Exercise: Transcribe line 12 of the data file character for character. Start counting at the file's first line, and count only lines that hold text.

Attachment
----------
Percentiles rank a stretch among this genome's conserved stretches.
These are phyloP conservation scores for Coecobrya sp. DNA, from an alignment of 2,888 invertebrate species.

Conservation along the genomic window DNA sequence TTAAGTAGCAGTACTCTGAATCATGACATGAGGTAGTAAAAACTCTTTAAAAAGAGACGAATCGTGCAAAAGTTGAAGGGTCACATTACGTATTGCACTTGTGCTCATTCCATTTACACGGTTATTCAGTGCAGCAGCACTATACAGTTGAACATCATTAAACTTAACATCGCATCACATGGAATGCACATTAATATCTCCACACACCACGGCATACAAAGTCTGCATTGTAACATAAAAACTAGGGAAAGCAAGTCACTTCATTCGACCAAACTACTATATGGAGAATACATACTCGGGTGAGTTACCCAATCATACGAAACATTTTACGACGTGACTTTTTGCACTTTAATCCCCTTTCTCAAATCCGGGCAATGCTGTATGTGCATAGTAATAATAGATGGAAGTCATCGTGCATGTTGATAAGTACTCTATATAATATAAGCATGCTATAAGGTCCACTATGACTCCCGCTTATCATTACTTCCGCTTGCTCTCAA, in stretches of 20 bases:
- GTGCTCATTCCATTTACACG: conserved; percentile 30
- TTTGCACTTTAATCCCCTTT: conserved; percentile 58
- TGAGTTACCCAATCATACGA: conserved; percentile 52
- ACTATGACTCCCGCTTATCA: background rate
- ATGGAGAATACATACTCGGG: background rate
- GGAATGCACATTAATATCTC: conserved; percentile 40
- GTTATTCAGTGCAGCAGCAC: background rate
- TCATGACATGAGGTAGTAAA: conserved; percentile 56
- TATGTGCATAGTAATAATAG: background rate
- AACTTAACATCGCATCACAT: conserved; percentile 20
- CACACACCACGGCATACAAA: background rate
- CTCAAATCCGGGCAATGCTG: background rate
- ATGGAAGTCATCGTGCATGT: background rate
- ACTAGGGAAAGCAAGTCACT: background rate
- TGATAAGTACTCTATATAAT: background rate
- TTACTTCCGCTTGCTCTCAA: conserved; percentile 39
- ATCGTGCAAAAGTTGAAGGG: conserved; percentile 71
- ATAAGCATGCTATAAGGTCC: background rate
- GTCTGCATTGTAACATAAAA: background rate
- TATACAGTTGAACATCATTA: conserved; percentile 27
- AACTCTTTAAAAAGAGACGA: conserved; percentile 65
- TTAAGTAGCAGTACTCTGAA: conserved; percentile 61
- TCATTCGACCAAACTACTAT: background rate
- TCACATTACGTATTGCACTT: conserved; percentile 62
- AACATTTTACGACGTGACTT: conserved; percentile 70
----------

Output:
- TATGTGCATAGTAATAATAG: background rate